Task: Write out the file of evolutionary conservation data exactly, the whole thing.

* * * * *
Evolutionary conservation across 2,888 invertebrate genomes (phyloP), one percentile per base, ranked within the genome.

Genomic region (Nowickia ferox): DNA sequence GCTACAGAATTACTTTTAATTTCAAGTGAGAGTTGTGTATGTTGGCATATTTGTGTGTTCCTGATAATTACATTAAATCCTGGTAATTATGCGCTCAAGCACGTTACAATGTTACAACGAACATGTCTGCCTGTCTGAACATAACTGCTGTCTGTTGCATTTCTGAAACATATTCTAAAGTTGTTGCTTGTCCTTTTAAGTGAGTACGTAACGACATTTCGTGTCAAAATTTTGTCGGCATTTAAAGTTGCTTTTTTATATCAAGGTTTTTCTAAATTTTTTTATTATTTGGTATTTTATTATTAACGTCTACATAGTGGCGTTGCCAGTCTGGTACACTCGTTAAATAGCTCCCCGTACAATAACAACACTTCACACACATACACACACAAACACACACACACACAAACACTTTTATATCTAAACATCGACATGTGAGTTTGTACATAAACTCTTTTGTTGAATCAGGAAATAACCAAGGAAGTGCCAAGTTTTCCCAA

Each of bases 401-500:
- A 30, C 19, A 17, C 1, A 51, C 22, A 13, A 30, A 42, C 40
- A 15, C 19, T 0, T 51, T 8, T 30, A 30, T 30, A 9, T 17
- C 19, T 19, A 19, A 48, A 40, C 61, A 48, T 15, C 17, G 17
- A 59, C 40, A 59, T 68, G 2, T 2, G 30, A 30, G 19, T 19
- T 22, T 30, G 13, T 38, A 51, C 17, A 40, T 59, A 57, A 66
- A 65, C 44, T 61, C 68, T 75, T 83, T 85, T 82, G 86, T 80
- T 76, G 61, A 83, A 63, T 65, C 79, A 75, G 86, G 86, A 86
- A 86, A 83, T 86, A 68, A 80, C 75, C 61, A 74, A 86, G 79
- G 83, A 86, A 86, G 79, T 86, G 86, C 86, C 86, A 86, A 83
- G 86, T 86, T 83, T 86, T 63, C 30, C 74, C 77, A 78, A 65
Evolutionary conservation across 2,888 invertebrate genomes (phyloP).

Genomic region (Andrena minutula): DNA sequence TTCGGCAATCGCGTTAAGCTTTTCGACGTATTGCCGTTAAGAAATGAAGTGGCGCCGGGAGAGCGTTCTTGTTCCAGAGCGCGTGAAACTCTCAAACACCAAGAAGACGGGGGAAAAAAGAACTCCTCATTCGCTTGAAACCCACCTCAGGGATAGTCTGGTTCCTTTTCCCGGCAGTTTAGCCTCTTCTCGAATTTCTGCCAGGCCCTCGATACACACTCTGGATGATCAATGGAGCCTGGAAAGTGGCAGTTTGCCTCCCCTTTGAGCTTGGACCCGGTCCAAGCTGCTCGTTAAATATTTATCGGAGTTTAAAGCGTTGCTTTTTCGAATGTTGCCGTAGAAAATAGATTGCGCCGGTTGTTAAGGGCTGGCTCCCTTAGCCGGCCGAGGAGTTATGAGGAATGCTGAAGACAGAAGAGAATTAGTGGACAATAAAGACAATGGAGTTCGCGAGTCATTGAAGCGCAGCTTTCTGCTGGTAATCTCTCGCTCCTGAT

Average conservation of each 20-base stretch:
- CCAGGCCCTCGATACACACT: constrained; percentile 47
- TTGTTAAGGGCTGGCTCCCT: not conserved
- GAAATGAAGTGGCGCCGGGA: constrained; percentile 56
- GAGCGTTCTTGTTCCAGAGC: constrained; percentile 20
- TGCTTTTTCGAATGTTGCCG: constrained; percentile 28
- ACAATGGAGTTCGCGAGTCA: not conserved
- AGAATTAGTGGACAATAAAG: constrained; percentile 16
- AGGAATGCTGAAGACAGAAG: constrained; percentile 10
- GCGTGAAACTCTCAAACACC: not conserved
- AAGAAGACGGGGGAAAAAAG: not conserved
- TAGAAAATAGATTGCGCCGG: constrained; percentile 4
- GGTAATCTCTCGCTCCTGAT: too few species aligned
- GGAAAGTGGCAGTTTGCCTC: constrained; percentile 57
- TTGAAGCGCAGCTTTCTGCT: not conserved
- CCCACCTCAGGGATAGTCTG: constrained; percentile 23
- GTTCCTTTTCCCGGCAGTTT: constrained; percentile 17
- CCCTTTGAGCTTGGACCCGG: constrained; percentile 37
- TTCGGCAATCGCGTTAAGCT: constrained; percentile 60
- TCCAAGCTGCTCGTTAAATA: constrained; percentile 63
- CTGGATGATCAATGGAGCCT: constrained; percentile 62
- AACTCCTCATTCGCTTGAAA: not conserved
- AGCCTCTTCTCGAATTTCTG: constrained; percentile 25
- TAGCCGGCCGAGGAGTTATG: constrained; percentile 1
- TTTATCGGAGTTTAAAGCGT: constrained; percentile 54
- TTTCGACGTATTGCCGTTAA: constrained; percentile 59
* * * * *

Evolutionary conservation across 2,888 invertebrate genomes (phyloP), one percentile per base, ranked within the genome.

Genomic region (Nowickia ferox): DNA sequence GCTACAGAATTACTTTTAATTTCAAGTGAGAGTTGTGTATGTTGGCATATTTGTGTGTTCCTGATAATTACATTAAATCCTGGTAATTATGCGCTCAAGCACGTTACAATGTTACAACGAACATGTCTGCCTGTCTGAACATAACTGCTGTCTGTTGCATTTCTGAAACATATTCTAAAGTTGTTGCTTGTCCTTTTAAGTGAGTACGTAACGACATTTCGTGTCAAAATTTTGTCGGCATTTAAAGTTGCTTTTTTATATCAAGGTTTTTCTAAATTTTTTTATTATTTGGTATTTTATTATTAACGTCTACATAGTGGCGTTGCCAGTCTGGTACACTCGTTAAATAGCTCCCCGTACAATAACAACACTTCACACACATACACACACAAACACACACACACACAAACACTTTTATATCTAAACATCGACATGTGAGTTTGTACATAAACTCTTTTGTTGAATCAGGAAATAACCAAGGAAGTGCCAAGTTTTCCCAA

Each of bases 401-500:
- A 30, C 19, A 17, C 1, A 51, C 22, A 13, A 30, A 42, C 40
- A 15, C 19, T 0, T 51, T 8, T 30, A 30, T 30, A 9, T 17
- C 19, T 19, A 19, A 48, A 40, C 61, A 48, T 15, C 17, G 17
- A 59, C 40, A 59, T 68, G 2, T 2, G 30, A 30, G 19, T 19
- T 22, T 30, G 13, T 38, A 51, C 17, A 40, T 59, A 57, A 66
- A 65, C 44, T 61, C 68, T 75, T 83, T 85, T 82, G 86, T 80
- T 76, G 61, A 83, A 63, T 65, C 79, A 75, G 86, G 86, A 86
- A 86, A 83, T 86, A 68, A 80, C 75, C 61, A 74, A 86, G 79
- G 83, A 86, A 86, G 79, T 86, G 86, C 86, C 86, A 86, A 83
- G 86, T 86, T 83, T 86, T 63, C 30, C 74, C 77, A 78, A 65
Evolutionary conservation across 2,888 invertebrate genomes (phyloP).

Genomic region (Andrena minutula): DNA sequence TTCGGCAATCGCGTTAAGCTTTTCGACGTATTGCCGTTAAGAAATGAAGTGGCGCCGGGAGAGCGTTCTTGTTCCAGAGCGCGTGAAACTCTCAAACACCAAGAAGACGGGGGAAAAAAGAACTCCTCATTCGCTTGAAACCCACCTCAGGGATAGTCTGGTTCCTTTTCCCGGCAGTTTAGCCTCTTCTCGAATTTCTGCCAGGCCCTCGATACACACTCTGGATGATCAATGGAGCCTGGAAAGTGGCAGTTTGCCTCCCCTTTGAGCTTGGACCCGGTCCAAGCTGCTCGTTAAATATTTATCGGAGTTTAAAGCGTTGCTTTTTCGAATGTTGCCGTAGAAAATAGATTGCGCCGGTTGTTAAGGGCTGGCTCCCTTAGCCGGCCGAGGAGTTATGAGGAATGCTGAAGACAGAAGAGAATTAGTGGACAATAAAGACAATGGAGTTCGCGAGTCATTGAAGCGCAGCTTTCTGCTGGTAATCTCTCGCTCCTGAT

Average conservation of each 20-base stretch:
- CCAGGCCCTCGATACACACT: constrained; percentile 47
- TTGTTAAGGGCTGGCTCCCT: not conserved
- GAAATGAAGTGGCGCCGGGA: constrained; percentile 56
- GAGCGTTCTTGTTCCAGAGC: constrained; percentile 20
- TGCTTTTTCGAATGTTGCCG: constrained; percentile 28
- ACAATGGAGTTCGCGAGTCA: not conserved
- AGAATTAGTGGACAATAAAG: constrained; percentile 16
- AGGAATGCTGAAGACAGAAG: constrained; percentile 10
- GCGTGAAACTCTCAAACACC: not conserved
- AAGAAGACGGGGGAAAAAAG: not conserved
- TAGAAAATAGATTGCGCCGG: constrained; percentile 4
- GGTAATCTCTCGCTCCTGAT: too few species aligned
- GGAAAGTGGCAGTTTGCCTC: constrained; percentile 57
- TTGAAGCGCAGCTTTCTGCT: not conserved
- CCCACCTCAGGGATAGTCTG: constrained; percentile 23
- GTTCCTTTTCCCGGCAGTTT: constrained; percentile 17
- CCCTTTGAGCTTGGACCCGG: constrained; percentile 37
- TTCGGCAATCGCGTTAAGCT: constrained; percentile 60
- TCCAAGCTGCTCGTTAAATA: constrained; percentile 63
- CTGGATGATCAATGGAGCCT: constrained; percentile 62
- AACTCCTCATTCGCTTGAAA: not conserved
- AGCCTCTTCTCGAATTTCTG: constrained; percentile 25
- TAGCCGGCCGAGGAGTTATG: constrained; percentile 1
- TTTATCGGAGTTTAAAGCGT: constrained; percentile 54
- TTTCGACGTATTGCCGTTAA: constrained; percentile 59